Table 2

Description of predictor variables in the NI and ROI cohort (n = 1049)

Variable

No. of items

Range

Mean Score

SD

n

α

General nutrition knowledgea

 E.g. How many servings of FV a day do you think experts are advising people to eat as a minimum?

12

0–12

7.20

2.20

1049

.65

Health Consciousness itemb

 E.g. I am very particular about the healthiness of the food I eat (R).

1

1–5

3.80

0.87

1049

-

Cooking identityc

 I am a good cook; Others view me as a good cook; I am a relatively better cook than my friends/family; I don’t consider myself to be a good cook (R); I get a sense of satisfaction from preparing and cooking meals; I am confident that whatever I cook will turn out well;  I can time different elements of a dish to come together on time.

7

7–35

24.45

5.39

1049

.88

Food neophiliad

 I like to try new foods; I like to try out new recipes; I would describe myself as a foodie (I’m interested in food and seek out food experiences).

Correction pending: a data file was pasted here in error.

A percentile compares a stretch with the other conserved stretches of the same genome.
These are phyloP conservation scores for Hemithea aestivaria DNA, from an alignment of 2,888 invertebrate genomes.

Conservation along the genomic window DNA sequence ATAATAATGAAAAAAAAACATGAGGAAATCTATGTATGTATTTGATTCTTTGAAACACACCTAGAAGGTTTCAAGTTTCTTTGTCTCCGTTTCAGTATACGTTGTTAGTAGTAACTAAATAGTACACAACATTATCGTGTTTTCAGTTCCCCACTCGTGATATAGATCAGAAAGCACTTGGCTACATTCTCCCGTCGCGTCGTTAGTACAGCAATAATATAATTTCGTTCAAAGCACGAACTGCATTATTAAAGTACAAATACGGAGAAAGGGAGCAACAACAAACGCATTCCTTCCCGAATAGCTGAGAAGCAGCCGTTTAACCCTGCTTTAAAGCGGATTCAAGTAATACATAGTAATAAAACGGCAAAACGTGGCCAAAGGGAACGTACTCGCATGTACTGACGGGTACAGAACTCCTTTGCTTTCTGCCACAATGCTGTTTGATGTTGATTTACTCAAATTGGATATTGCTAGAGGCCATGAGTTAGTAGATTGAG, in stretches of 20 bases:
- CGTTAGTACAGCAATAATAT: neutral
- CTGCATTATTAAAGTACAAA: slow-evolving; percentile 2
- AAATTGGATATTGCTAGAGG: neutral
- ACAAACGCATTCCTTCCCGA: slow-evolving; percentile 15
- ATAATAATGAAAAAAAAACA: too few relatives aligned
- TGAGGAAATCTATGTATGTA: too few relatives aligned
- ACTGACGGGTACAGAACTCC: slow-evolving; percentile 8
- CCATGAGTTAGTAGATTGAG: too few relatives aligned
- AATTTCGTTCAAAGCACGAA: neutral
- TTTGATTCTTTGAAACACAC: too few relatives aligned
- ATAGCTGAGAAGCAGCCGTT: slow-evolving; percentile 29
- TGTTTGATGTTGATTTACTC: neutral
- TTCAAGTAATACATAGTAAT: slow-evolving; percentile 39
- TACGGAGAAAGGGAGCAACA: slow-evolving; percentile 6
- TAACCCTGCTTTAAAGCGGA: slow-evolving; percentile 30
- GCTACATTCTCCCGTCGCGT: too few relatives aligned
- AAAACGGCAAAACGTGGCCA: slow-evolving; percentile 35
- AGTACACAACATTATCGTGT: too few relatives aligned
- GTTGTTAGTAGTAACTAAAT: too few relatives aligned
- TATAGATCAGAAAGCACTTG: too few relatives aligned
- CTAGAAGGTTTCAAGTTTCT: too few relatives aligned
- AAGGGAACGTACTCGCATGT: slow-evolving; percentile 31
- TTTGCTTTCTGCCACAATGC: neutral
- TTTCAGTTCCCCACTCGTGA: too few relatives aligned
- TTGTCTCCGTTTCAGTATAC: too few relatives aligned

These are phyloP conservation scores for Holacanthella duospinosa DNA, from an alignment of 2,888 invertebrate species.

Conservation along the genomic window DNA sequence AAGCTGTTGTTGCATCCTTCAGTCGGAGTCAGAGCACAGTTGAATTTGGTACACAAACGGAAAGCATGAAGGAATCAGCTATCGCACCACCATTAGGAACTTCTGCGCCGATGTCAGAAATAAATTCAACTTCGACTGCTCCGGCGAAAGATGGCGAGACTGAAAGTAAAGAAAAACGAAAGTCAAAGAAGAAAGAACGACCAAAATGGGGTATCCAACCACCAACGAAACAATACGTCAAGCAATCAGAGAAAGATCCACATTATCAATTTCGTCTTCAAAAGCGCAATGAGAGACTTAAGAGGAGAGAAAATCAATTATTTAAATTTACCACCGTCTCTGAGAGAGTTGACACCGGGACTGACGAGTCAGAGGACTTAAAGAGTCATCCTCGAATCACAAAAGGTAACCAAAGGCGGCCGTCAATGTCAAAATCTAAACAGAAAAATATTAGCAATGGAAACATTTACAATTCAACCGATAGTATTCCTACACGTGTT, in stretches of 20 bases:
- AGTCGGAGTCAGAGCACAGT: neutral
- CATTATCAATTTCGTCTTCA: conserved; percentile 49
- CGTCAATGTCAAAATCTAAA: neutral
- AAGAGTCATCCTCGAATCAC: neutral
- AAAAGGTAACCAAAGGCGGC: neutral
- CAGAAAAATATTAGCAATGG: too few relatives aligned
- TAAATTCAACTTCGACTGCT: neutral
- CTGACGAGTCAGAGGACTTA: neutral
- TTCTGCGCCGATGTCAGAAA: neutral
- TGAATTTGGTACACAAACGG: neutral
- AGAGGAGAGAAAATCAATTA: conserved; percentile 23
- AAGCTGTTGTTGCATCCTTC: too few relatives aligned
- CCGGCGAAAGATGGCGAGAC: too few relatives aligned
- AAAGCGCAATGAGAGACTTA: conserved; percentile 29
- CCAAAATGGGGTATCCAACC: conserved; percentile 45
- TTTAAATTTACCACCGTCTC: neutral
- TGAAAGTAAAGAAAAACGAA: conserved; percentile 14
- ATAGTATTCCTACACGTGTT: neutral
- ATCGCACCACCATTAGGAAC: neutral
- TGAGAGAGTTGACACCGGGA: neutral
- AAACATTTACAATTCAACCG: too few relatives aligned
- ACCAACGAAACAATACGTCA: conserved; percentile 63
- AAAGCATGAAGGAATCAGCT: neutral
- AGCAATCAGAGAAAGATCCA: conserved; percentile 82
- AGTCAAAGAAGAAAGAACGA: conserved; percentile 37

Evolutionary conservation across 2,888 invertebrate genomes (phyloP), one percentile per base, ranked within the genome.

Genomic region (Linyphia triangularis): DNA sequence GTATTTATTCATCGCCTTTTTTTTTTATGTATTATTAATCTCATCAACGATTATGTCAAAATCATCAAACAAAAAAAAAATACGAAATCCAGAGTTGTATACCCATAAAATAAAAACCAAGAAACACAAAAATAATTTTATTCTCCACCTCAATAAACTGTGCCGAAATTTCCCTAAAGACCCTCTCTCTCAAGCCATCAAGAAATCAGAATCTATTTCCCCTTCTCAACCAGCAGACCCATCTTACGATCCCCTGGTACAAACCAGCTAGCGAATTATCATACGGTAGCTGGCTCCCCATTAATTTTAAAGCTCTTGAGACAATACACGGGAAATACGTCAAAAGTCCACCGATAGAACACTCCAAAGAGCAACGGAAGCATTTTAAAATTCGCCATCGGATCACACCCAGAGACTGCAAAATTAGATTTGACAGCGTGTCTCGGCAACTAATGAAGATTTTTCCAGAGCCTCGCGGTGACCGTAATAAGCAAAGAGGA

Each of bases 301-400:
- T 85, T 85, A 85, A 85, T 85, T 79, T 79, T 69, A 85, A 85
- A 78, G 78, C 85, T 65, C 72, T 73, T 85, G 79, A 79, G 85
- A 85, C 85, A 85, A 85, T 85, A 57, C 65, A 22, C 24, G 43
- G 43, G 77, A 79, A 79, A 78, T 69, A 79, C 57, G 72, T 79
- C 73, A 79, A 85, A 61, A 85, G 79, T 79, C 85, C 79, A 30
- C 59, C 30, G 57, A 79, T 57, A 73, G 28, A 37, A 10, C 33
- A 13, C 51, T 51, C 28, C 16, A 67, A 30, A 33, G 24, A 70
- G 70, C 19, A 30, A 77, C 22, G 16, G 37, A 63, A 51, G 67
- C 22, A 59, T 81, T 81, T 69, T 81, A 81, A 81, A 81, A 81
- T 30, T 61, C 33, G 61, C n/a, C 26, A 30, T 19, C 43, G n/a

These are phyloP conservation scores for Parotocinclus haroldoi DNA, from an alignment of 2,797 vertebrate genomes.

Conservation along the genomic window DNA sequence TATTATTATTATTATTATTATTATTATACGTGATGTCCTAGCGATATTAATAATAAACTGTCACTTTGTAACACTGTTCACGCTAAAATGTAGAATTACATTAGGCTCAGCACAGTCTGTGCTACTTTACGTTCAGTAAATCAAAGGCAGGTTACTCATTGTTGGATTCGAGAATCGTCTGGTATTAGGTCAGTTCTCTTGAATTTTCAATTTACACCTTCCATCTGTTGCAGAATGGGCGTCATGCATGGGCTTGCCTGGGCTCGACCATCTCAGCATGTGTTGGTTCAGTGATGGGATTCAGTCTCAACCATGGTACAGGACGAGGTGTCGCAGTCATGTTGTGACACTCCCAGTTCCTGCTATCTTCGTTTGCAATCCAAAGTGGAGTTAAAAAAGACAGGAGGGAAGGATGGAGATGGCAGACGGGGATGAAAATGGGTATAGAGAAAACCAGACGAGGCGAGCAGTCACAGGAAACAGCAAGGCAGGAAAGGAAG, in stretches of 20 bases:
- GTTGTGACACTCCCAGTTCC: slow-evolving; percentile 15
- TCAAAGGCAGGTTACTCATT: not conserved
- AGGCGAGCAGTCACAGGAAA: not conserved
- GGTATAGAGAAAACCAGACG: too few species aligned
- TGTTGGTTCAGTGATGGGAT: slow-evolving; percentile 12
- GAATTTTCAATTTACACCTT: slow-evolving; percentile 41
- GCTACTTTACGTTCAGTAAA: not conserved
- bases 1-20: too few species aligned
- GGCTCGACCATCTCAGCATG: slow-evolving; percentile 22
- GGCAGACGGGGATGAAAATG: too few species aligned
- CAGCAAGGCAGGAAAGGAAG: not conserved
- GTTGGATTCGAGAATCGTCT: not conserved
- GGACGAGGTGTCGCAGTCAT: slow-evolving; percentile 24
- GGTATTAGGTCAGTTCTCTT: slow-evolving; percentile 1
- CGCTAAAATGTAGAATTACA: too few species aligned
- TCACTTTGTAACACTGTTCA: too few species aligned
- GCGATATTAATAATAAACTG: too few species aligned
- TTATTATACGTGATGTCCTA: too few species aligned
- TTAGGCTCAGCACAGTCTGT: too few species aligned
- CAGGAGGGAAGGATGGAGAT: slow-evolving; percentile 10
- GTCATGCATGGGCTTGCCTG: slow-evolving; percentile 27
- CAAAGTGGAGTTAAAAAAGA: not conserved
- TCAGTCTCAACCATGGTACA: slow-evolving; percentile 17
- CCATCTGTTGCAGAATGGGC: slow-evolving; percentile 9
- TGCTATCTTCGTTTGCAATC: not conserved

3

3–15

10.47

2.67

1048

.74

Cooking skills abilitye

 How good would you say you are at the following on a scale on 1–7 where 1 means very poor and 7 means very good…?

 14 Items: Chopping, mixing and stirring food; blending food; steaming food; boiling or  simmering; stewing food; roasting food; frying/stir-frying food; microwaving food; baking cakes/bread/buns; peeling and chopping vegetables; preparing and cooking raw meat/poultry; preparing and cooking raw fish; making sauces and gravy from scratch; using herbs and spices to flavour food.

14

0–98

47.78

29.32

1049

.93

Food skills abilityf